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ORIGINAL ARTICLE
Year : 2017  |  Volume : 1  |  Issue : 1  |  Page : 65-70

Longitudinal assessment of the bacterial burden of buruli ulcer wounds during treatment


1 Department of Bacteriology, Noguchi Memorial Institute for Medical Research, Legon, Accra, Ghana; Department of Molecular Parasitology and Immunology, Swiss Tropical and Public Health Institute, Socinstrasse 57, 4051; Department of Molecular Parasitology and Immunology, University of Basel, Petersplatz 1, 4003 Basel, Switzerland
2 Department of Bacteriology, Noguchi Memorial Institute for Medical Research, Legon, Accra, Ghana
3 Department of Molecular Parasitology and Immunology, Swiss Tropical and Public Health Institute, Socinstrasse 57, 4051; Department of Molecular Parasitology and Immunology, University of Basel, Petersplatz 1, 4003 Basel, Switzerland

Correspondence Address:
Dorothy Yeboah-Manu
Noguchi Memorial Institute for Medical Research, P. O. Box LG 581, Legon, Accra
Ghana
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Source of Support: None, Conflict of Interest: None


DOI: 10.4103/bbrj.bbrj_37_17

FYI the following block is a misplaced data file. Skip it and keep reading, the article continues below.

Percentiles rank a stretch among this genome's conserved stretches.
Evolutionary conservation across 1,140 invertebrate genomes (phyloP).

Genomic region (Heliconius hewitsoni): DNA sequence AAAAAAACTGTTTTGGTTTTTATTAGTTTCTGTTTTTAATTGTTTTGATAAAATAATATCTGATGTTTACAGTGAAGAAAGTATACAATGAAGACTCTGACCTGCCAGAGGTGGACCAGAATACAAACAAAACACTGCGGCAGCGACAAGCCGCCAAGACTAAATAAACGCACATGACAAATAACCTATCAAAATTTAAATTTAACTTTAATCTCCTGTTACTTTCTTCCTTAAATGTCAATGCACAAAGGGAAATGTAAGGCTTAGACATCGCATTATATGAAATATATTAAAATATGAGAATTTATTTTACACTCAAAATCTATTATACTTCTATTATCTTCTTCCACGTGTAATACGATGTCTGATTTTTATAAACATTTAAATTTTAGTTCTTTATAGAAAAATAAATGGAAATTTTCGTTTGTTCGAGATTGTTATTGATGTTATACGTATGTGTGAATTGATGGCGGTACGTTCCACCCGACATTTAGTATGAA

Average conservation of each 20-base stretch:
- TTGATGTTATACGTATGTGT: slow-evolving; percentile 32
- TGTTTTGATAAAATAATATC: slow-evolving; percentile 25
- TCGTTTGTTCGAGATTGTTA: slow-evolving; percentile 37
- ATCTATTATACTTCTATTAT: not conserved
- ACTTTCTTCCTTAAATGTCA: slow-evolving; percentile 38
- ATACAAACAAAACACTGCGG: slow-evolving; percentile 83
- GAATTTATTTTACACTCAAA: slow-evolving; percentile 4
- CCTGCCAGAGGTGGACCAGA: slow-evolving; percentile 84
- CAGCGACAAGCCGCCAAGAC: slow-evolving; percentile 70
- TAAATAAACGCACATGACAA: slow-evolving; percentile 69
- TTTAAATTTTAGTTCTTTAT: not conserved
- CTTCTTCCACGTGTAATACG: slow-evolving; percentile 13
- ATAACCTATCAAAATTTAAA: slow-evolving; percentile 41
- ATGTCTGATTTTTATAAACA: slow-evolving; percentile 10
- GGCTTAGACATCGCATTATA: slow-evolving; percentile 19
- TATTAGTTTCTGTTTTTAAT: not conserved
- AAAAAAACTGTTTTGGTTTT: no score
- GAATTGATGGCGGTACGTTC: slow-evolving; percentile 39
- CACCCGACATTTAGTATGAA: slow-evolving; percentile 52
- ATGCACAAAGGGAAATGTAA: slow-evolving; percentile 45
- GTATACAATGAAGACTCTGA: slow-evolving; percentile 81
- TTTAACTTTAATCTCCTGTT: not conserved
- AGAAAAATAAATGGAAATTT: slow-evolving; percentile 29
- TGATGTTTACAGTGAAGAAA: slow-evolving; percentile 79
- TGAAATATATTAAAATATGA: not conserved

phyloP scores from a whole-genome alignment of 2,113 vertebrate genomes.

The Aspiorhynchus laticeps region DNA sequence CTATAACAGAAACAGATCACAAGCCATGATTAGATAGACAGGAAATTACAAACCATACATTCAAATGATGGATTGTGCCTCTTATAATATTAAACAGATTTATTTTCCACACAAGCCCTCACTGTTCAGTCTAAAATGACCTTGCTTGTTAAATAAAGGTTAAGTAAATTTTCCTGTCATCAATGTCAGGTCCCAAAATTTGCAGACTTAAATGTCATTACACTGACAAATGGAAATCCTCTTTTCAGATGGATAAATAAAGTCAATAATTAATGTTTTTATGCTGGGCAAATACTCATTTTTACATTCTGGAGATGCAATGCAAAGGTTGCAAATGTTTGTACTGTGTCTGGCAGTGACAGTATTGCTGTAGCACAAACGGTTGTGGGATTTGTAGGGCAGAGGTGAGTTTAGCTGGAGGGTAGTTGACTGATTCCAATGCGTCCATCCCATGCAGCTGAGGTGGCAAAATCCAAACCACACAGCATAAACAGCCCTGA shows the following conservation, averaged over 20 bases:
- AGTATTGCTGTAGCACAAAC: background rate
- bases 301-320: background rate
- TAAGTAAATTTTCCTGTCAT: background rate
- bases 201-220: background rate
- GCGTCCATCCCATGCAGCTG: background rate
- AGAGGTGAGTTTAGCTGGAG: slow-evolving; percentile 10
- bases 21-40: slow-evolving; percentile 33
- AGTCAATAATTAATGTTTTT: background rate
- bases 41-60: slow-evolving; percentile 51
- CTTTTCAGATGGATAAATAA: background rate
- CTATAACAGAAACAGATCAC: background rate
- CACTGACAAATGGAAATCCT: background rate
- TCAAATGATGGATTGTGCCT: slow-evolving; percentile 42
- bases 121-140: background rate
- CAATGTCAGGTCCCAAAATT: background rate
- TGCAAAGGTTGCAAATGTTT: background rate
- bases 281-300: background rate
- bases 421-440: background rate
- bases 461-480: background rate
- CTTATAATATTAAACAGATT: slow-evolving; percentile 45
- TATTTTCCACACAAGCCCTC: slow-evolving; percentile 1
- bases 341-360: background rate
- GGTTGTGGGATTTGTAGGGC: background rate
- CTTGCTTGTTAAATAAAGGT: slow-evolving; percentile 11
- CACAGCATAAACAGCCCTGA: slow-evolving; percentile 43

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Background: Bacterial contamination is common to all wounds. The bacterial burden of wounds has been found to have an inverse relationship with chronic wound healing. In seeking to develop a better understanding of the evolution of Buruli ulcer (BU) wounds, we performed a longitudinal study to quantify the bacterial burden of BU wounds during the course of streptomycin/rifampicin (SR) treatment. Methods: Twenty-one IS2404 polymerase chain reaction confirmed patients were longitudinally followed during the course of their treatment. Swab or tissue samples obtained from the lesions were quantitatively analyzed to determine the bacterial burden pre-, during, and post-SR treatment. Furthermore, the species of bacterial isolates obtained at these time points were also identified. Results: Based on the determination of the bacterial burden, 18/22 (81.8%) pretreatment, 15/25 (57.7%) during treatment, and 36/48 (75.0%) posttreatment samples were classified as superinfected, respectively. Thirty bacterial species including two species of anaerobic Clostridia (Clostridium perfringens and Clostridium sporogenes) were identified among 114 isolates. While Enterococcus faecalis, Pseudomonas aeruginosa, and Chryseomonas luteola dominated pretreatment, P. aeruginosa dominated during and posttreatment. Conclusions: Most BU patients presented with lesions with a high bacterial load which increased significantly posttreatment. Therefore, good wound care is necessary to control the microbial burden of BU wounds, especially posttreatment to minimize complications.


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